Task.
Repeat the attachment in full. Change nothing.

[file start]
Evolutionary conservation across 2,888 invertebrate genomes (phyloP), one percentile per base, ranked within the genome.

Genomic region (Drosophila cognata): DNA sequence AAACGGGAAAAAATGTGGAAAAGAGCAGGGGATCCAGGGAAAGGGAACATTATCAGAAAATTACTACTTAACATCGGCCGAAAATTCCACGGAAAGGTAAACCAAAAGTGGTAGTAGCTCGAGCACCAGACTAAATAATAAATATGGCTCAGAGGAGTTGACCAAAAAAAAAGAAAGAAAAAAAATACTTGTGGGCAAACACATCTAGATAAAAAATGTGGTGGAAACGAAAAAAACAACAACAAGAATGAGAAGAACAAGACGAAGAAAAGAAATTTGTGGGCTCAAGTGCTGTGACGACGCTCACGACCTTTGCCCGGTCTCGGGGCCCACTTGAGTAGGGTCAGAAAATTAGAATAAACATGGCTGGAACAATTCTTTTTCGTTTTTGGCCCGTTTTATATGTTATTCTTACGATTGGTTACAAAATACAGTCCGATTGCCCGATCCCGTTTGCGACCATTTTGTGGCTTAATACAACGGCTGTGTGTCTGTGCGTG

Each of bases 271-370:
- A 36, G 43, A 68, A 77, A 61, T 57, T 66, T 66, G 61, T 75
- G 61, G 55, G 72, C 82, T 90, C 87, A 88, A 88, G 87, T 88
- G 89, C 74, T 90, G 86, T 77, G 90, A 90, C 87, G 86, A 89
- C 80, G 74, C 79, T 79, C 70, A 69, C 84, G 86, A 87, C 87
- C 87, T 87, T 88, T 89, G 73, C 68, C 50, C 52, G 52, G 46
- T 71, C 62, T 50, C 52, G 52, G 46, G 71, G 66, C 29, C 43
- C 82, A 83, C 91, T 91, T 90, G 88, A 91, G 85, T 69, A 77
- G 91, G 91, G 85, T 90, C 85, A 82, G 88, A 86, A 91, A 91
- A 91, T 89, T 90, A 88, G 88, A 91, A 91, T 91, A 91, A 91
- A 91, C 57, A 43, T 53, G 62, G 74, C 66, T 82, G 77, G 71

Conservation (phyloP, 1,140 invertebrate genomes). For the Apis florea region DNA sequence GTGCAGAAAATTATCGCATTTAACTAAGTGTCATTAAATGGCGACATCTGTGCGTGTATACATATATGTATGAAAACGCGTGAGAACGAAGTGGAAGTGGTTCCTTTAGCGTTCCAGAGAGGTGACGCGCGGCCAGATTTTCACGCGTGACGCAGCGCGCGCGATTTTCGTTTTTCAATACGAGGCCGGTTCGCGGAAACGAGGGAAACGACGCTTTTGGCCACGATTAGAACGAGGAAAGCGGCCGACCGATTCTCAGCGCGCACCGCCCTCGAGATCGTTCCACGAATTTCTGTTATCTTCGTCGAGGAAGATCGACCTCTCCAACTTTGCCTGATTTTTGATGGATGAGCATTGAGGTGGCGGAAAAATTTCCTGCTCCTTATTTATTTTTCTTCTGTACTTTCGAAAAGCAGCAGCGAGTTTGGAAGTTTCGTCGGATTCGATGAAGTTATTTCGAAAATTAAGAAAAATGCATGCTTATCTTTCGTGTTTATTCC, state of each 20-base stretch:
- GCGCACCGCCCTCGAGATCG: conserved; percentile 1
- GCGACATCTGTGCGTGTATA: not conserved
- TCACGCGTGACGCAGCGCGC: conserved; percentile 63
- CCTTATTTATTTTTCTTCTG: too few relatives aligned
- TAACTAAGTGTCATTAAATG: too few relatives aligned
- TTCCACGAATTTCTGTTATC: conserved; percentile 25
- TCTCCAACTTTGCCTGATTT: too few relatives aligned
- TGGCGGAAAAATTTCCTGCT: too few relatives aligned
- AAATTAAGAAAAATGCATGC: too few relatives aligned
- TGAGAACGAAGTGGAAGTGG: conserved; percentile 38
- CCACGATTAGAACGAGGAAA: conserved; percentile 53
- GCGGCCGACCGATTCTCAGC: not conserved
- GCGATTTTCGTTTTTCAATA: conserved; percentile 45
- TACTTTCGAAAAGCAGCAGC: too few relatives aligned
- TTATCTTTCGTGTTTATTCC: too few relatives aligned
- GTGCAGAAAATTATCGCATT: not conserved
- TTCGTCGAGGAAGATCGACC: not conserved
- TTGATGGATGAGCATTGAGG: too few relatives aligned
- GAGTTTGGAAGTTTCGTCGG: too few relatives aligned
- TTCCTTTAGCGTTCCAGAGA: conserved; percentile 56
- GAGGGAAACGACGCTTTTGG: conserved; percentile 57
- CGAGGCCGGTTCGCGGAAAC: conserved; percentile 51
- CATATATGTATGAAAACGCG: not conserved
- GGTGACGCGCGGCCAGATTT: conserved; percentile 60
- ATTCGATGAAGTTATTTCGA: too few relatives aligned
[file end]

Evolutionary conservation across 2,888 invertebrate genomes (phyloP), one percentile per base, ranked within the genome.

Genomic region (Drosophila cognata): DNA sequence AAACGGGAAAAAATGTGGAAAAGAGCAGGGGATCCAGGGAAAGGGAACATTATCAGAAAATTACTACTTAACATCGGCCGAAAATTCCACGGAAAGGTAAACCAAAAGTGGTAGTAGCTCGAGCACCAGACTAAATAATAAATATGGCTCAGAGGAGTTGACCAAAAAAAAAGAAAGAAAAAAAATACTTGTGGGCAAACACATCTAGATAAAAAATGTGGTGGAAACGAAAAAAACAACAACAAGAATGAGAAGAACAAGACGAAGAAAAGAAATTTGTGGGCTCAAGTGCTGTGACGACGCTCACGACCTTTGCCCGGTCTCGGGGCCCACTTGAGTAGGGTCAGAAAATTAGAATAAACATGGCTGGAACAATTCTTTTTCGTTTTTGGCCCGTTTTATATGTTATTCTTACGATTGGTTACAAAATACAGTCCGATTGCCCGATCCCGTTTGCGACCATTTTGTGGCTTAATACAACGGCTGTGTGTCTGTGCGTG

Each of bases 271-370:
- A 36, G 43, A 68, A 77, A 61, T 57, T 66, T 66, G 61, T 75
- G 61, G 55, G 72, C 82, T 90, C 87, A 88, A 88, G 87, T 88
- G 89, C 74, T 90, G 86, T 77, G 90, A 90, C 87, G 86, A 89
- C 80, G 74, C 79, T 79, C 70, A 69, C 84, G 86, A 87, C 87
- C 87, T 87, T 88, T 89, G 73, C 68, C 50, C 52, G 52, G 46
- T 71, C 62, T 50, C 52, G 52, G 46, G 71, G 66, C 29, C 43
- C 82, A 83, C 91, T 91, T 90, G 88, A 91, G 85, T 69, A 77
- G 91, G 91, G 85, T 90, C 85, A 82, G 88, A 86, A 91, A 91
- A 91, T 89, T 90, A 88, G 88, A 91, A 91, T 91, A 91, A 91
- A 91, C 57, A 43, T 53, G 62, G 74, C 66, T 82, G 77, G 71

Conservation (phyloP, 1,140 invertebrate genomes). For the Apis florea region DNA sequence GTGCAGAAAATTATCGCATTTAACTAAGTGTCATTAAATGGCGACATCTGTGCGTGTATACATATATGTATGAAAACGCGTGAGAACGAAGTGGAAGTGGTTCCTTTAGCGTTCCAGAGAGGTGACGCGCGGCCAGATTTTCACGCGTGACGCAGCGCGCGCGATTTTCGTTTTTCAATACGAGGCCGGTTCGCGGAAACGAGGGAAACGACGCTTTTGGCCACGATTAGAACGAGGAAAGCGGCCGACCGATTCTCAGCGCGCACCGCCCTCGAGATCGTTCCACGAATTTCTGTTATCTTCGTCGAGGAAGATCGACCTCTCCAACTTTGCCTGATTTTTGATGGATGAGCATTGAGGTGGCGGAAAAATTTCCTGCTCCTTATTTATTTTTCTTCTGTACTTTCGAAAAGCAGCAGCGAGTTTGGAAGTTTCGTCGGATTCGATGAAGTTATTTCGAAAATTAAGAAAAATGCATGCTTATCTTTCGTGTTTATTCC, state of each 20-base stretch:
- GCGCACCGCCCTCGAGATCG: conserved; percentile 1
- GCGACATCTGTGCGTGTATA: not conserved
- TCACGCGTGACGCAGCGCGC: conserved; percentile 63
- CCTTATTTATTTTTCTTCTG: too few relatives aligned
- TAACTAAGTGTCATTAAATG: too few relatives aligned
- TTCCACGAATTTCTGTTATC: conserved; percentile 25
- TCTCCAACTTTGCCTGATTT: too few relatives aligned
- TGGCGGAAAAATTTCCTGCT: too few relatives aligned
- AAATTAAGAAAAATGCATGC: too few relatives aligned
- TGAGAACGAAGTGGAAGTGG: conserved; percentile 38
- CCACGATTAGAACGAGGAAA: conserved; percentile 53
- GCGGCCGACCGATTCTCAGC: not conserved
- GCGATTTTCGTTTTTCAATA: conserved; percentile 45
- TACTTTCGAAAAGCAGCAGC: too few relatives aligned
- TTATCTTTCGTGTTTATTCC: too few relatives aligned
- GTGCAGAAAATTATCGCATT: not conserved
- TTCGTCGAGGAAGATCGACC: not conserved
- TTGATGGATGAGCATTGAGG: too few relatives aligned
- GAGTTTGGAAGTTTCGTCGG: too few relatives aligned
- TTCCTTTAGCGTTCCAGAGA: conserved; percentile 56
- GAGGGAAACGACGCTTTTGG: conserved; percentile 57
- CGAGGCCGGTTCGCGGAAAC: conserved; percentile 51
- CATATATGTATGAAAACGCG: not conserved
- GGTGACGCGCGGCCAGATTT: conserved; percentile 60
- ATTCGATGAAGTTATTTCGA: too few relatives aligned